Magazine article New Statesman (1996)

The Real Lesson of the English GCSE

Magazine article New Statesman (1996)

The Real Lesson of the English GCSE

Article excerpt

Contrary to popular opinion, Michael Gove does not intend to ban American literature in British schools. After a weekend of hand-wringing by teachers and students in thrall to Arthur Miller, John Steinbeck and Harper Lee, the Secretary of State for Education declared he was astonished that his tampering with the English GCSE syllabus--"of all things" --had produced such anguish.

"I want pupils to grow up able to empathise with Jane Eyre as well as Lennie, to admire Elizabeth Bennet as much as Scout Finch," he wrote, referring to new regulations that will require students to study a play by Shakespeare, Romantic poetry, a pre-20th-century English novel, and very little else.

For those who teach, study or take an interest in books, Gove's provincialism should be of minimal concern. There are deadlier forces at work. GCSE reforms scheduled to take effect in September 2015 will abolish the three qualifications available--English language, English literature and a mixture of the two--in favour of a new, compulsory English language GCSE. Like modern languages, English literature will be optional. Most alarmingly, the course will not count in the reformed English Baccalaureate, the new performance indicator used by Ofsted to rank schools.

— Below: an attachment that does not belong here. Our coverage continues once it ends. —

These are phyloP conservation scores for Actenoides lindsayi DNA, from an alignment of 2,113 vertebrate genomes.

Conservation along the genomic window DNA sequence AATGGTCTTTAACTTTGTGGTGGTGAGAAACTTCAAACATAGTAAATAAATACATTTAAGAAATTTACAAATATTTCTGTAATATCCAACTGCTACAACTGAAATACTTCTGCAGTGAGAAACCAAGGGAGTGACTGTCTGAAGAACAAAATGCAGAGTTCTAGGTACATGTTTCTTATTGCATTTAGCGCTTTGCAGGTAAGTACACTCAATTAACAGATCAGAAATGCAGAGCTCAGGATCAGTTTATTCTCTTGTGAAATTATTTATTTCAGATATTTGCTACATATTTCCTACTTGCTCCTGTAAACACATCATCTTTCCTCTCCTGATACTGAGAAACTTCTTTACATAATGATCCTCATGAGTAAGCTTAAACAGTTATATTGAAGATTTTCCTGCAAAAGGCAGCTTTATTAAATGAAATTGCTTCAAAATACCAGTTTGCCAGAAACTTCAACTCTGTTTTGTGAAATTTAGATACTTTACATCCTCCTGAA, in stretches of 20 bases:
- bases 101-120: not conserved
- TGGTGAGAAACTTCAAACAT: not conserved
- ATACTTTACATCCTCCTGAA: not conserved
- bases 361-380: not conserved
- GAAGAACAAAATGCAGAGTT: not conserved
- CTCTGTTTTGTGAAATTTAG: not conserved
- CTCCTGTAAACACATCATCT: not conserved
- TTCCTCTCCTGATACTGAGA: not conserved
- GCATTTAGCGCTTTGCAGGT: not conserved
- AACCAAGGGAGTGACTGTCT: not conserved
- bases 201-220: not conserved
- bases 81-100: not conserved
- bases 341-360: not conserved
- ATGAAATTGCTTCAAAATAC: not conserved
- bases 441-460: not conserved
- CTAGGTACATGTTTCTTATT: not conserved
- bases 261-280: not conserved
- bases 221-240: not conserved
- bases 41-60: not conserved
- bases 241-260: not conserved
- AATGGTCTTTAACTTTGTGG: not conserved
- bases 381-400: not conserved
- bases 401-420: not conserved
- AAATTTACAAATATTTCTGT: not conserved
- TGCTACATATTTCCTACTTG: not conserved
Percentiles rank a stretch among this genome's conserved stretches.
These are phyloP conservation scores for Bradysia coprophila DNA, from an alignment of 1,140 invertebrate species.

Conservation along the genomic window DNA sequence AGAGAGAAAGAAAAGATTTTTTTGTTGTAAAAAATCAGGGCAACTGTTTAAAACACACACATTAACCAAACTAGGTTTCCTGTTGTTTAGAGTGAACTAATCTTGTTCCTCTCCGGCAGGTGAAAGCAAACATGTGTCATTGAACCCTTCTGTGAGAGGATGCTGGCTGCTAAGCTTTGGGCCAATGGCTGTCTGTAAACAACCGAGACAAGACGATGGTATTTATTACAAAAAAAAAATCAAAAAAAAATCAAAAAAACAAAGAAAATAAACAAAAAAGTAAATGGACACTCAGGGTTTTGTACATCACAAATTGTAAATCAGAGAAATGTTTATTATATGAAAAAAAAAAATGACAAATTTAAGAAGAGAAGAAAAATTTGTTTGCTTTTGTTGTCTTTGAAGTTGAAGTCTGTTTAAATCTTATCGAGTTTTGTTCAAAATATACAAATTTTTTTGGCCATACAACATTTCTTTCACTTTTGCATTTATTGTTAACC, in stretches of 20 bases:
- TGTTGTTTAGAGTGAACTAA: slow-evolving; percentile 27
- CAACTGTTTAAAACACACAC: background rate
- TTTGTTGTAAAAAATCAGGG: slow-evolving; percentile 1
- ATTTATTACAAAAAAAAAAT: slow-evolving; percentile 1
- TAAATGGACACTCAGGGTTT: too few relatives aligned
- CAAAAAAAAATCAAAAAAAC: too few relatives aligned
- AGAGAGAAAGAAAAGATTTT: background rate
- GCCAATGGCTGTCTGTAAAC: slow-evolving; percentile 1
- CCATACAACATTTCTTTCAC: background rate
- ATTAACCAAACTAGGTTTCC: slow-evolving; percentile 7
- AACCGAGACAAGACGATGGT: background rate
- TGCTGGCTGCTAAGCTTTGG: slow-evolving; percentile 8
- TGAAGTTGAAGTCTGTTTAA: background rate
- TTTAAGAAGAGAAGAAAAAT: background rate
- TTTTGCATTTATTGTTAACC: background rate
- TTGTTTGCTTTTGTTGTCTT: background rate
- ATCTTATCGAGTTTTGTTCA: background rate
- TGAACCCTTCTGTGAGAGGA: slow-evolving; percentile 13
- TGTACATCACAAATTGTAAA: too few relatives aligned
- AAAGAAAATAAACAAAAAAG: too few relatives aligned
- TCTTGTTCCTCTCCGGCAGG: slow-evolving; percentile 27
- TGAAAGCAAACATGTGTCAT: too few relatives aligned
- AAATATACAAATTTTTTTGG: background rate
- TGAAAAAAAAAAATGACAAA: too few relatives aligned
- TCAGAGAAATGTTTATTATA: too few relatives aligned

All of which is to say that English literature is becoming a minority sport. The notion that difficult or challenging books are the preserve of a political elite seems to be trickling down into the school system. Only those judged to be capable--aged 14--will be able to take part. Schools are less likely to encourage students to study Eng lit, now that it will do nothing to help their position in the league tables. The qualification will focus on written communication skills first and foremost. …

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